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Property Scouting in the Redoubt. Move to the American Redoubt

Like many others SurivivalBlog readers, I hope to one day move to the American Redoubt. In the summer of 2018, my wife and I took the first step: an eight-day trip to Montana and Idaho to look at properties, get a feel for the places in which we were interested, and to meet people. Our goal was not to buy a house or property this trip, but to start what may be a multi-year process that ensures that when we pull the trigger we hit our target rather than making a decision we come to regret. We also want to make sure a couple of Easterners like ourselves would be comfortable out there.

This is a report on that first trip, along with observations and lessons learned. Some of this may be obvious, but we hope it will help someone planning a similar trip next year.

Some Background

I’ve been a survivalist since my daughter was born some 23 years ago. We’ve been in a multi-family prepper group, we have a retreat in the mountains several hours away, and we have a good supply of beans, bullets and band aids. My wife is an avid gardener and very well organized. We’ve checked most of the prepper boxes, but while we live beyond the sidewalks on a couple of fenced acres with a well and septic, we’ve never lived on our retreat. Having the kids out of house and getting close to a potential early retirement presents an opportunity to address that.

When evaluating property, our objectives were as follows:

  • Privacy – we wanted at least 10 acres with no neighbors in our faces. A neighbor down the road is fine. A neighbor out the side window is a non-starter. Less acreage would be OK if we abutted federal or state land. The properties we looked at were from five to 27 acres.
  • Remote – We don’t want to be too near town and we don’t want to be on an Interstate or primary road. How far from town is “far enough” depends on how big the town is. We were shocked and the size and commercialism of Coeur d’Alene, Idaho, and would not want to live within 30+ miles of it. Whitefish, Montana, on the other hand, was not only smaller but quieter and far less built up; we would be comfortable being closer to it. We were also fine with long dirt driveways and needing to do our own snowplowing, but we didn’t want property that offered only snow machine access during the winter. We’re comfortable being 30 or 45 minutes away from the nearest grocery store, but would prefer not to be more than 90 minutes from civilization.
  • Not too Flat – We aren’t horse people and we don’t want to farm or raise hay. Yes, we want a garden and some space for small livestock, but we don’t need 20 acres of pasture. We found out on this trip that we don’t want straight steep mountainside either! I also want a hill or berm I can safely use as an on-site firing range.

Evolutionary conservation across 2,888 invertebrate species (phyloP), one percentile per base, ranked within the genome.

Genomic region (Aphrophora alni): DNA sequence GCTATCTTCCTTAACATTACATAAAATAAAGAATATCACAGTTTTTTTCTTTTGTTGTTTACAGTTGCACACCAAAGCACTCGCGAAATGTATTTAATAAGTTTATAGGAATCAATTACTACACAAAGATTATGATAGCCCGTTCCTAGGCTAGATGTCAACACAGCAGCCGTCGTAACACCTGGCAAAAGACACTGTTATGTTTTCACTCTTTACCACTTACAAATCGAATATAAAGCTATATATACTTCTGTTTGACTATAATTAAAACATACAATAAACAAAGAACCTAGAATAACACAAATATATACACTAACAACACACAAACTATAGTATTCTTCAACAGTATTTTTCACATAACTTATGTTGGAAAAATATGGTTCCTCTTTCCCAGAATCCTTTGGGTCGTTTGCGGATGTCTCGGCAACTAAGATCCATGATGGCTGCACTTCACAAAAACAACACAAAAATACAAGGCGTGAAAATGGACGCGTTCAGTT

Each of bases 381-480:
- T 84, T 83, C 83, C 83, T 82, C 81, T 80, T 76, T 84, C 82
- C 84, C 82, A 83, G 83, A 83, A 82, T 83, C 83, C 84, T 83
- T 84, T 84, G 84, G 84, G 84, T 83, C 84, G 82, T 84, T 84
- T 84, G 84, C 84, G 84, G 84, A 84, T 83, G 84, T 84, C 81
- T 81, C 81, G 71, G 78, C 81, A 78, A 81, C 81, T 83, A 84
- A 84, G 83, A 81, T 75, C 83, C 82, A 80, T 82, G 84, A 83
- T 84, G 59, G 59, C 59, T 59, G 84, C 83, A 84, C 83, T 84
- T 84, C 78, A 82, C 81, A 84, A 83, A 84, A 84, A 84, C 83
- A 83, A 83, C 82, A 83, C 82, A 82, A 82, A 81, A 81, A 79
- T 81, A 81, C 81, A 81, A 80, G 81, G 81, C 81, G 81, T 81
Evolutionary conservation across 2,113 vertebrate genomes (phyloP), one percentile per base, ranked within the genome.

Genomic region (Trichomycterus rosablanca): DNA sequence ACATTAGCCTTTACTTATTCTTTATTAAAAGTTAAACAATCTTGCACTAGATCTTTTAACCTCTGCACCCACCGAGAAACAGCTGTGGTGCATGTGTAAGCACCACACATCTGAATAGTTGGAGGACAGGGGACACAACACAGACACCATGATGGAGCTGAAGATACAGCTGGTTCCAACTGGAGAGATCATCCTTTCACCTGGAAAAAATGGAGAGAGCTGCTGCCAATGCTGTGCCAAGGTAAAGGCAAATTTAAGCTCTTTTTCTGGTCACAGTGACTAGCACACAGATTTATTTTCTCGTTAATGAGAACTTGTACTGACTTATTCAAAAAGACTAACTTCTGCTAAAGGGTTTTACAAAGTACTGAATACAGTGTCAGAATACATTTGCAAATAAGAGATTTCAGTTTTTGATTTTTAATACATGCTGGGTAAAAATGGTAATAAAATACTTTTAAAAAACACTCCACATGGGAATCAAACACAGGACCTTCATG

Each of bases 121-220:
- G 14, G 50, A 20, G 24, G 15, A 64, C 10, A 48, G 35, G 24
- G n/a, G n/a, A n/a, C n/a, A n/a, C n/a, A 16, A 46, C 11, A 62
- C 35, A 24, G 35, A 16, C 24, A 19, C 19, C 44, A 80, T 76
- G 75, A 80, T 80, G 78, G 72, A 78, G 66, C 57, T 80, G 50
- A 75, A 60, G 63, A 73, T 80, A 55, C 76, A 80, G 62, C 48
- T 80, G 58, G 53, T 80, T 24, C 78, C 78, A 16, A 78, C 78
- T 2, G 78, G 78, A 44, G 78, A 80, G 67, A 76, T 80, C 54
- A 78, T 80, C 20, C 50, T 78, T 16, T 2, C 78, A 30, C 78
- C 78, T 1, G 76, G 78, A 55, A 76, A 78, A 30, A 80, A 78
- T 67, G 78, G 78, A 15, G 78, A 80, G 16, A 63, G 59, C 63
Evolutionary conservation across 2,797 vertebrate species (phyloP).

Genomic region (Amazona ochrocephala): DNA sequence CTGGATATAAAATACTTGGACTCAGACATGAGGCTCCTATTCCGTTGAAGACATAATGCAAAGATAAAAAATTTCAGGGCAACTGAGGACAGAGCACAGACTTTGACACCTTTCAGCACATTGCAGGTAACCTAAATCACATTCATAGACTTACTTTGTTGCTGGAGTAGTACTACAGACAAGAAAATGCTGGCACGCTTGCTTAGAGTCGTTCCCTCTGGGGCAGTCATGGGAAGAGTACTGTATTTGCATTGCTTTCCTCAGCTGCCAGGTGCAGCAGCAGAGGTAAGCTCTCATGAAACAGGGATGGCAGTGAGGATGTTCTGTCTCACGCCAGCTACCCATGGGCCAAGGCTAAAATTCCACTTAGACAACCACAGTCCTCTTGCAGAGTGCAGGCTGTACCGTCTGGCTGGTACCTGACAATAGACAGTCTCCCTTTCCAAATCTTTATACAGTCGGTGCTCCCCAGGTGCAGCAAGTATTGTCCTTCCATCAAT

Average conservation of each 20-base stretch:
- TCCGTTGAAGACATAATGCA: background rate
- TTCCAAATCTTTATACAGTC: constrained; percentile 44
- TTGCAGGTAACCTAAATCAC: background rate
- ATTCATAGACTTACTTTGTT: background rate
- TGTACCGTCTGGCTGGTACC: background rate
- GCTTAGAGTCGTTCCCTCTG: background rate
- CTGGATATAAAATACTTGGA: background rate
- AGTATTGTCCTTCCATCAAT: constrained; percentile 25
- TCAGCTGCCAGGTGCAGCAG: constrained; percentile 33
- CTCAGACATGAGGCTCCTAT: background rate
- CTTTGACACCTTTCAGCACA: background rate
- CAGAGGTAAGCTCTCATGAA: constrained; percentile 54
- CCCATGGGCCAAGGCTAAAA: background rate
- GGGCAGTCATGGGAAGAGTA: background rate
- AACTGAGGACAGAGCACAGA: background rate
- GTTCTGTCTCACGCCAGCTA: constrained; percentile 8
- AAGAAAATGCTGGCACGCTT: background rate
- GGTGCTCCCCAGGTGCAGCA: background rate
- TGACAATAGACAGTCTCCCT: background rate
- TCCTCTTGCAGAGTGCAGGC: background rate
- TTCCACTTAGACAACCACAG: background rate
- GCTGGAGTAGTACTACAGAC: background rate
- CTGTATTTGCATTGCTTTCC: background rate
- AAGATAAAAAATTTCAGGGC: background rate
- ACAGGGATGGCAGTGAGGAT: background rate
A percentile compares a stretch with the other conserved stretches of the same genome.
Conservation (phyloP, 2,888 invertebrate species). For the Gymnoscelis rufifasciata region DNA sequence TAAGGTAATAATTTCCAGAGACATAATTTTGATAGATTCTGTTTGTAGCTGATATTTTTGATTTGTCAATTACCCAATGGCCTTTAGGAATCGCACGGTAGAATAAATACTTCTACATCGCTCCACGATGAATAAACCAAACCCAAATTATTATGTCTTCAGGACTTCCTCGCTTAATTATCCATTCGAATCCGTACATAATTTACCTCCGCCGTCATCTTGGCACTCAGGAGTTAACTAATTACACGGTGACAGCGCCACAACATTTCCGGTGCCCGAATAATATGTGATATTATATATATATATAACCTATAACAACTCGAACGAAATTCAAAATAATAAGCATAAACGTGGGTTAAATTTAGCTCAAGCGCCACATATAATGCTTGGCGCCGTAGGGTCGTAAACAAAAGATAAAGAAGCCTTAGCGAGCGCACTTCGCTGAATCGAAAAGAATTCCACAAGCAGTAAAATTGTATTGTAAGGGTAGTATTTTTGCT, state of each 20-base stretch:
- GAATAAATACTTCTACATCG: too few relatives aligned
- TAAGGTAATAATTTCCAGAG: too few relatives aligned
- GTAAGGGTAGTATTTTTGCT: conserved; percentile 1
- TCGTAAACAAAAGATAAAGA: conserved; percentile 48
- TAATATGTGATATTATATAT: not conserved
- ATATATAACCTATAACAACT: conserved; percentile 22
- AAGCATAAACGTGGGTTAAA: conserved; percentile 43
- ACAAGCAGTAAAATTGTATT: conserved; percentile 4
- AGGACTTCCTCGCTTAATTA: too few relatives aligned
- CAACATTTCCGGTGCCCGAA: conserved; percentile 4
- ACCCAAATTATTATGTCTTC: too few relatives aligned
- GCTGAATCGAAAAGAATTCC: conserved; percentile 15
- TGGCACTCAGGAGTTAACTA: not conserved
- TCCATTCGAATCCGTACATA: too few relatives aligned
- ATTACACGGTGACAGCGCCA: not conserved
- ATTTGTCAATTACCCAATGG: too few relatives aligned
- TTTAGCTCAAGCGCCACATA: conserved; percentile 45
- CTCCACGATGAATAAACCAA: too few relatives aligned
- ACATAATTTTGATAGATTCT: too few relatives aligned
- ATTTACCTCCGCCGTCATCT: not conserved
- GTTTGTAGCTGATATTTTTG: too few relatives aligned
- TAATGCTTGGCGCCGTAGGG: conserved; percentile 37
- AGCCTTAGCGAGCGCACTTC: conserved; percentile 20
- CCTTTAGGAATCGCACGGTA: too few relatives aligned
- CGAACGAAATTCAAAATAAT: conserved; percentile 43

• Prepping Infrastructure – Our minimum requirement was a wood stove or a good fireplace insert, storage space, and a generator hook up (most rural homes where we looked are equipped with the latter). We were fine with solar and off grid, but it was not a requirement as we can add that later. We also considered outbuildings a big plus. Luckily, outbuildings are common in Idaho and Montana, and all but one property we saw had them. We also didn’t seek out a property with a bunker, but we would not turn one down.
  • A Nice Master Bath and Kitchen – This falls under the “happy wife, happy life” heading. During our trip, I observed that a kitchen that was well laid out and usable was more important to her than a poorly designed kitchen with new, top of the line appliances. So we’re talking functional, but not ugly is certainly a plus. A propane stove is preferred over electric.
  • Budget – We were comfortable spending $300,000 to $500,000. I don’t think we saw anything in person that was under $400,000.
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We booked our flights and reservations about eight months ahead of our trip, staying mostly in bed and breakfasts. We concentrated on three areas that our preliminary research lead us to believe met our criteria: Missoula, Montana, and the area North and West along 93; Whitefish/Kalispell, Montana; and the panhandle of Idaho, specifically between Athol and Bonners Ferry, although we went as far east as Clark Fork. Yes, we skipped huge chunks of both states, but you can only do so much in a week and we wanted to be able to drive from place to place in a reasonable timeframe. For example, when driving from Whitefish to Idaho, we went through Troy, Montana, which is a location where several nice houses have appeared on SurvivalRealty over the years, so we were able to check it out. We also stopped at a property in Naples, Idaho, which is north of Sandpoint.